Special days that celebrate many things are a big part of the annual calendar and it stands to reason that ballet has one too. It is called World Ballet Day and it happens every year at the beginning of October. But what does the day celebrate and what happens?
What is World Ballet Day?
World Ballet Day is a celebration of ballet but is also a chance for people to see top ballet companies in action in a way they might never have seen before. It also helps to examine the role of ballet and the life of dancers, what it takes to reach the very highest level of the dance and the techniques and rehearsals that dancers use to stay there.
The celebration was founded in 2014 as a collaboration between some of the biggest dance companies in the world including the Bolshoi Ballet, the Royal Ballet, the Australian Ballet, the San Francisco Ballet and the National Ballet of Canada. Each company uses the day to showcase their work, their performances and the backstage preparations that most people never get to see.
What happened this year?
World Ballet Day 2018 is very much about promoting ballet and bringing it to a new audience – that’s why they scheduled a Facebook event to help people stay up to date with what was happening. Then on the day, there were live streams from the different companies during the day to highlight the work they were doing. This also means that the footage is available all year round for fans to check out if they missed it live.
Another element of the celebration this year was the #worldballetday hashtag and the campaign to get people involved. The organisers wanted to get people involved in the longest pirouette around the world from their bedrooms and gardens to the beach, the forest or even the dance studio. It was a clever idea to get people involved and saw fans sharing their videos on Instagram or Twitter with the hashtag.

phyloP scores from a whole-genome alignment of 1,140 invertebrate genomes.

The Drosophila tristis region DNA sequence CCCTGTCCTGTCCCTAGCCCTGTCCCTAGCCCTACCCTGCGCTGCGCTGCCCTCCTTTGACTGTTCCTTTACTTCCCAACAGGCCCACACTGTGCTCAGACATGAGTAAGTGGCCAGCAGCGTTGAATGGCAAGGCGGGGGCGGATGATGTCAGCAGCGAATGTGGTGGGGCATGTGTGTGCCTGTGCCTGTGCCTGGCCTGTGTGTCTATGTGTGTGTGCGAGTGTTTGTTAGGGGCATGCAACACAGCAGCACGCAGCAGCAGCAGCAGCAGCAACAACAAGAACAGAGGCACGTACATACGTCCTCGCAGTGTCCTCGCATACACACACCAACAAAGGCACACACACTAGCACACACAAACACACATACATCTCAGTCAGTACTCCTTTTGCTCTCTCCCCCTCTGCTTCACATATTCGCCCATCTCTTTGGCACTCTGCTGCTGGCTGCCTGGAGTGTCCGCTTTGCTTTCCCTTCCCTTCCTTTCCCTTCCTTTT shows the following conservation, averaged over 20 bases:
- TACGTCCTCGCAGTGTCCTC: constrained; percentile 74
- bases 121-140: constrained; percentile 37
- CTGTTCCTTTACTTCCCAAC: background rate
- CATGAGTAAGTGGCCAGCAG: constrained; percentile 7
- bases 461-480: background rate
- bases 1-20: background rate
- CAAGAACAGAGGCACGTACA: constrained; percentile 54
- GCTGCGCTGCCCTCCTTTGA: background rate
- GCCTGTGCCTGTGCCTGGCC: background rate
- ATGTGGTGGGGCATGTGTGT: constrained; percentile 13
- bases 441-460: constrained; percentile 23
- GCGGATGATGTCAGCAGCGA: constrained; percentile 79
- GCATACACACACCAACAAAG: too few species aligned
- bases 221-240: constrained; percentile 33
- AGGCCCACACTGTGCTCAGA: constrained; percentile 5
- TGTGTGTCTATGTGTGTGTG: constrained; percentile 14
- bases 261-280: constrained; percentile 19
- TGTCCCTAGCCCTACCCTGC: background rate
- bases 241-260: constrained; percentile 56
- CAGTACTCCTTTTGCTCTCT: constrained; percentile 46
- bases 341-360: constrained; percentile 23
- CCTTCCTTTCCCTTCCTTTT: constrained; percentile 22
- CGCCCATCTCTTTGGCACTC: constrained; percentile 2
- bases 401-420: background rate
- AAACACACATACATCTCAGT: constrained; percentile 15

Ballet around the world
As the popularity of the event has grown, more companies than ever have taken part. This year saw 24 different companies take a 30-60 minute slot during the Facebook Live day to share ballet with their fans. These included companies from Japan, New Zealand, Norway, Germany, Poland, the UK, Brazil, Cuba and the USA.
Kevin O’Hare of the UK’s Royal Ballet said the company were excited to be involved with the annual project, being able to share their love of ballet and also offer inspiration for future dance fans in what it takes to be a ballerina.
The event is in its fifth year and looks set to continue to be a part of the regular calendar of ballet events. Not only does it help to showcase the hard work that dancers around the world put in to create amazing performances, but it also catches the attention of people who might previously have thought that ballet wasn’t for them and to make new lifelong fans.
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